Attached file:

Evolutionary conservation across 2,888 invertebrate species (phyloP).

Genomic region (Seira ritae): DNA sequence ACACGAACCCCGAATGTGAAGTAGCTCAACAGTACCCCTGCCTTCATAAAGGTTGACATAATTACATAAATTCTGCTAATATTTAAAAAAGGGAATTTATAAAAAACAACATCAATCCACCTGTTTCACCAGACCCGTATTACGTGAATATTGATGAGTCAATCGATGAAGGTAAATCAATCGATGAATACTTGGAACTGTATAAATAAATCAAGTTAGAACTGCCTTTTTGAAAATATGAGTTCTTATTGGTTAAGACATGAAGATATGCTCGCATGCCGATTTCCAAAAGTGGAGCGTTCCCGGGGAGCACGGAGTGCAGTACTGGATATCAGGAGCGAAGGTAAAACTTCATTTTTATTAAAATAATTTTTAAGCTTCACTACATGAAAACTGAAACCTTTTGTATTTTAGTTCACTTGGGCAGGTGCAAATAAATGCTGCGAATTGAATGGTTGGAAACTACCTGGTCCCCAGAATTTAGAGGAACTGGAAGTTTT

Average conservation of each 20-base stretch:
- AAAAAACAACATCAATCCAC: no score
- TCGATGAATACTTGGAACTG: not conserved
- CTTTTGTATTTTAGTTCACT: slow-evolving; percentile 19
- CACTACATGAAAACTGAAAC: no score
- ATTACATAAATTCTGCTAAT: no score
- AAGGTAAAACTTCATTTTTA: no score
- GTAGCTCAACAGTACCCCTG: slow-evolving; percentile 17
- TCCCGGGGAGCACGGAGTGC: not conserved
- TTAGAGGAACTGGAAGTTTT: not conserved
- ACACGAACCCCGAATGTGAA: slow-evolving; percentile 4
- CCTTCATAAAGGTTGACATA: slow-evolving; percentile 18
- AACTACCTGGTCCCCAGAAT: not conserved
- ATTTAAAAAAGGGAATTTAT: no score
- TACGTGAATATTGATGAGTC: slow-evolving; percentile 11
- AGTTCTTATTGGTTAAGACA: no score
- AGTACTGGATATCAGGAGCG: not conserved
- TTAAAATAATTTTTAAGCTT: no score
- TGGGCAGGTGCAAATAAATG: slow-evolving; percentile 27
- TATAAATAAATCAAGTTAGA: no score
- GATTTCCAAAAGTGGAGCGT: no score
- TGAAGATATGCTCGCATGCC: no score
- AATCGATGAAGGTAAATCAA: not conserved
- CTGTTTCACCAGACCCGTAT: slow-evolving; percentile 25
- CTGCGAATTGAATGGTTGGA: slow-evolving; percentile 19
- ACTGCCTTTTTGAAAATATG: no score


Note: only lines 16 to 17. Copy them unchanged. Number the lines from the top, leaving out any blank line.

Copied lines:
- ATTTAAAAAAGGGAATTTAT: no score
- TACGTGAATATTGATGAGTC: slow-evolving; percentile 11